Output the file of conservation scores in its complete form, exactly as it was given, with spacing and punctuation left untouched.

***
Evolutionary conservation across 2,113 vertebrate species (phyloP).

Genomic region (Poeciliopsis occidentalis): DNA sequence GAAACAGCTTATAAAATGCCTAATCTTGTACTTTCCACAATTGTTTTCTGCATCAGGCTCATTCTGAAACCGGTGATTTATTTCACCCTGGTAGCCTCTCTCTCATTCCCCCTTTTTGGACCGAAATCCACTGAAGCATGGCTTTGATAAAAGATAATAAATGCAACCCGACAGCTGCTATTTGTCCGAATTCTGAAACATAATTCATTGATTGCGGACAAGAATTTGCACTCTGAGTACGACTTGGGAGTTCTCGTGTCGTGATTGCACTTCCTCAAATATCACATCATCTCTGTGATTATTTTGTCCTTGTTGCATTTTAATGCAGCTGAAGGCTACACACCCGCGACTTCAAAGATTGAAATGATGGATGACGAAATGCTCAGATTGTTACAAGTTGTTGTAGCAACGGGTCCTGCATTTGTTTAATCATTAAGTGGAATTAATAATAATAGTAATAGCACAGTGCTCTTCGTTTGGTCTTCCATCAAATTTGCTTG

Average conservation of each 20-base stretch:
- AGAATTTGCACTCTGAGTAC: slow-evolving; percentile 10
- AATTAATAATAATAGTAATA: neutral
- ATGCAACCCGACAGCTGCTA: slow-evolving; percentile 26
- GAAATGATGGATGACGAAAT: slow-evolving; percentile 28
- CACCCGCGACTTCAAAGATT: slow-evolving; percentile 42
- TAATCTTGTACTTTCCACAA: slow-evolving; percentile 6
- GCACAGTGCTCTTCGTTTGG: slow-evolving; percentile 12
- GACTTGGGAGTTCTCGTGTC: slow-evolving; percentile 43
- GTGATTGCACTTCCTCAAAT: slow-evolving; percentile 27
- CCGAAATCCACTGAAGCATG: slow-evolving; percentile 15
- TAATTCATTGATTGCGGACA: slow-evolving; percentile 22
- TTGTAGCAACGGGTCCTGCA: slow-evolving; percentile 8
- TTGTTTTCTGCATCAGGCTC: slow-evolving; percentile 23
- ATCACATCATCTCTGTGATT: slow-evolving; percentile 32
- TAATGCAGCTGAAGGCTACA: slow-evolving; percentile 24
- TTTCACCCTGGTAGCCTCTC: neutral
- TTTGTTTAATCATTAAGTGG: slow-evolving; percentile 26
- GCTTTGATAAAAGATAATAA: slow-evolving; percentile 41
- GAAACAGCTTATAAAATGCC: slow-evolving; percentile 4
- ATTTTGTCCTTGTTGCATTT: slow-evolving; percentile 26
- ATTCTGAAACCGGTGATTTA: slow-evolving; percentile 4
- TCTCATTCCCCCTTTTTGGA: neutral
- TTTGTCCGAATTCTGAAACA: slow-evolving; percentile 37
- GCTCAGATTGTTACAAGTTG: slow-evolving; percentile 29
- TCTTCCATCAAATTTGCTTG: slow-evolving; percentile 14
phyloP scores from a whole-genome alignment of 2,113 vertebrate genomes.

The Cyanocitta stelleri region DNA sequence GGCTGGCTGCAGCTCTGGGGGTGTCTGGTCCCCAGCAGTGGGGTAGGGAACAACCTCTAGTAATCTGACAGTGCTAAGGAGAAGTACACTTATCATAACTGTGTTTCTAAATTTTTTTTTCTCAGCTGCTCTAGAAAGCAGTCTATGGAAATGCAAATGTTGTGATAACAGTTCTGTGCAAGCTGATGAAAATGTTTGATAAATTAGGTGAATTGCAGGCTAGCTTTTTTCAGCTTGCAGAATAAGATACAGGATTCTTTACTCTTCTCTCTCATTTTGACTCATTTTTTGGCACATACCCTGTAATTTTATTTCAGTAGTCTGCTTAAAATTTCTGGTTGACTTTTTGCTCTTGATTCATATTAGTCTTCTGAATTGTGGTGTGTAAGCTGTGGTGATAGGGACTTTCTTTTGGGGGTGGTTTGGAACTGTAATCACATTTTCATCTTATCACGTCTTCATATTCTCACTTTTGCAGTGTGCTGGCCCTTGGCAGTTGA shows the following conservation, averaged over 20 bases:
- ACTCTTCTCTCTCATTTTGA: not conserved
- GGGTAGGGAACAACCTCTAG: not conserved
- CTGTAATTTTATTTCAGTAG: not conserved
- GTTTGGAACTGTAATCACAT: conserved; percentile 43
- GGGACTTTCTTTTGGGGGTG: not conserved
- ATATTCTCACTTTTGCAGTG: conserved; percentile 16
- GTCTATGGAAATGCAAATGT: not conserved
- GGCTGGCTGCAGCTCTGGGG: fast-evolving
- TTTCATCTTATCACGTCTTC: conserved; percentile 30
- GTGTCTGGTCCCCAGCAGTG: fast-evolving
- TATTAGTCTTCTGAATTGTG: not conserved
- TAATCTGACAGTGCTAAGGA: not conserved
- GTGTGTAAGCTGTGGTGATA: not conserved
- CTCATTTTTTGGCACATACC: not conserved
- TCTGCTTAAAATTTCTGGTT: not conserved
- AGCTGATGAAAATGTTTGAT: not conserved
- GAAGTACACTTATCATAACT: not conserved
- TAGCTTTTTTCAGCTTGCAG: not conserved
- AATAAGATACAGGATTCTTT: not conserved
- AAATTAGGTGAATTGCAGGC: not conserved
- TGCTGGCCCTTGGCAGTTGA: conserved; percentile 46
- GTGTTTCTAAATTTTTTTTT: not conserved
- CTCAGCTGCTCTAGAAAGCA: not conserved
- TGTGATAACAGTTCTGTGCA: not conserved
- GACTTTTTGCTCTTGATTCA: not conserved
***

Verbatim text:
Evolutionary conservation across 2,113 vertebrate species (phyloP).

Genomic region (Poeciliopsis occidentalis): DNA sequence GAAACAGCTTATAAAATGCCTAATCTTGTACTTTCCACAATTGTTTTCTGCATCAGGCTCATTCTGAAACCGGTGATTTATTTCACCCTGGTAGCCTCTCTCTCATTCCCCCTTTTTGGACCGAAATCCACTGAAGCATGGCTTTGATAAAAGATAATAAATGCAACCCGACAGCTGCTATTTGTCCGAATTCTGAAACATAATTCATTGATTGCGGACAAGAATTTGCACTCTGAGTACGACTTGGGAGTTCTCGTGTCGTGATTGCACTTCCTCAAATATCACATCATCTCTGTGATTATTTTGTCCTTGTTGCATTTTAATGCAGCTGAAGGCTACACACCCGCGACTTCAAAGATTGAAATGATGGATGACGAAATGCTCAGATTGTTACAAGTTGTTGTAGCAACGGGTCCTGCATTTGTTTAATCATTAAGTGGAATTAATAATAATAGTAATAGCACAGTGCTCTTCGTTTGGTCTTCCATCAAATTTGCTTG

Average conservation of each 20-base stretch:
- AGAATTTGCACTCTGAGTAC: slow-evolving; percentile 10
- AATTAATAATAATAGTAATA: neutral
- ATGCAACCCGACAGCTGCTA: slow-evolving; percentile 26
- GAAATGATGGATGACGAAAT: slow-evolving; percentile 28
- CACCCGCGACTTCAAAGATT: slow-evolving; percentile 42
- TAATCTTGTACTTTCCACAA: slow-evolving; percentile 6
- GCACAGTGCTCTTCGTTTGG: slow-evolving; percentile 12
- GACTTGGGAGTTCTCGTGTC: slow-evolving; percentile 43
- GTGATTGCACTTCCTCAAAT: slow-evolving; percentile 27
- CCGAAATCCACTGAAGCATG: slow-evolving; percentile 15
- TAATTCATTGATTGCGGACA: slow-evolving; percentile 22
- TTGTAGCAACGGGTCCTGCA: slow-evolving; percentile 8
- TTGTTTTCTGCATCAGGCTC: slow-evolving; percentile 23
- ATCACATCATCTCTGTGATT: slow-evolving; percentile 32
- TAATGCAGCTGAAGGCTACA: slow-evolving; percentile 24
- TTTCACCCTGGTAGCCTCTC: neutral
- TTTGTTTAATCATTAAGTGG: slow-evolving; percentile 26
- GCTTTGATAAAAGATAATAA: slow-evolving; percentile 41
- GAAACAGCTTATAAAATGCC: slow-evolving; percentile 4
- ATTTTGTCCTTGTTGCATTT: slow-evolving; percentile 26
- ATTCTGAAACCGGTGATTTA: slow-evolving; percentile 4
- TCTCATTCCCCCTTTTTGGA: neutral
- TTTGTCCGAATTCTGAAACA: slow-evolving; percentile 37
- GCTCAGATTGTTACAAGTTG: slow-evolving; percentile 29
- TCTTCCATCAAATTTGCTTG: slow-evolving; percentile 14
phyloP scores from a whole-genome alignment of 2,113 vertebrate genomes.

The Cyanocitta stelleri region DNA sequence GGCTGGCTGCAGCTCTGGGGGTGTCTGGTCCCCAGCAGTGGGGTAGGGAACAACCTCTAGTAATCTGACAGTGCTAAGGAGAAGTACACTTATCATAACTGTGTTTCTAAATTTTTTTTTCTCAGCTGCTCTAGAAAGCAGTCTATGGAAATGCAAATGTTGTGATAACAGTTCTGTGCAAGCTGATGAAAATGTTTGATAAATTAGGTGAATTGCAGGCTAGCTTTTTTCAGCTTGCAGAATAAGATACAGGATTCTTTACTCTTCTCTCTCATTTTGACTCATTTTTTGGCACATACCCTGTAATTTTATTTCAGTAGTCTGCTTAAAATTTCTGGTTGACTTTTTGCTCTTGATTCATATTAGTCTTCTGAATTGTGGTGTGTAAGCTGTGGTGATAGGGACTTTCTTTTGGGGGTGGTTTGGAACTGTAATCACATTTTCATCTTATCACGTCTTCATATTCTCACTTTTGCAGTGTGCTGGCCCTTGGCAGTTGA shows the following conservation, averaged over 20 bases:
- ACTCTTCTCTCTCATTTTGA: not conserved
- GGGTAGGGAACAACCTCTAG: not conserved
- CTGTAATTTTATTTCAGTAG: not conserved
- GTTTGGAACTGTAATCACAT: conserved; percentile 43
- GGGACTTTCTTTTGGGGGTG: not conserved
- ATATTCTCACTTTTGCAGTG: conserved; percentile 16
- GTCTATGGAAATGCAAATGT: not conserved
- GGCTGGCTGCAGCTCTGGGG: fast-evolving
- TTTCATCTTATCACGTCTTC: conserved; percentile 30
- GTGTCTGGTCCCCAGCAGTG: fast-evolving
- TATTAGTCTTCTGAATTGTG: not conserved
- TAATCTGACAGTGCTAAGGA: not conserved
- GTGTGTAAGCTGTGGTGATA: not conserved
- CTCATTTTTTGGCACATACC: not conserved
- TCTGCTTAAAATTTCTGGTT: not conserved
- AGCTGATGAAAATGTTTGAT: not conserved
- GAAGTACACTTATCATAACT: not conserved
- TAGCTTTTTTCAGCTTGCAG: not conserved
- AATAAGATACAGGATTCTTT: not conserved
- AAATTAGGTGAATTGCAGGC: not conserved
- TGCTGGCCCTTGGCAGTTGA: conserved; percentile 46
- GTGTTTCTAAATTTTTTTTT: not conserved
- CTCAGCTGCTCTAGAAAGCA: not conserved
- TGTGATAACAGTTCTGTGCA: not conserved
- GACTTTTTGCTCTTGATTCA: not conserved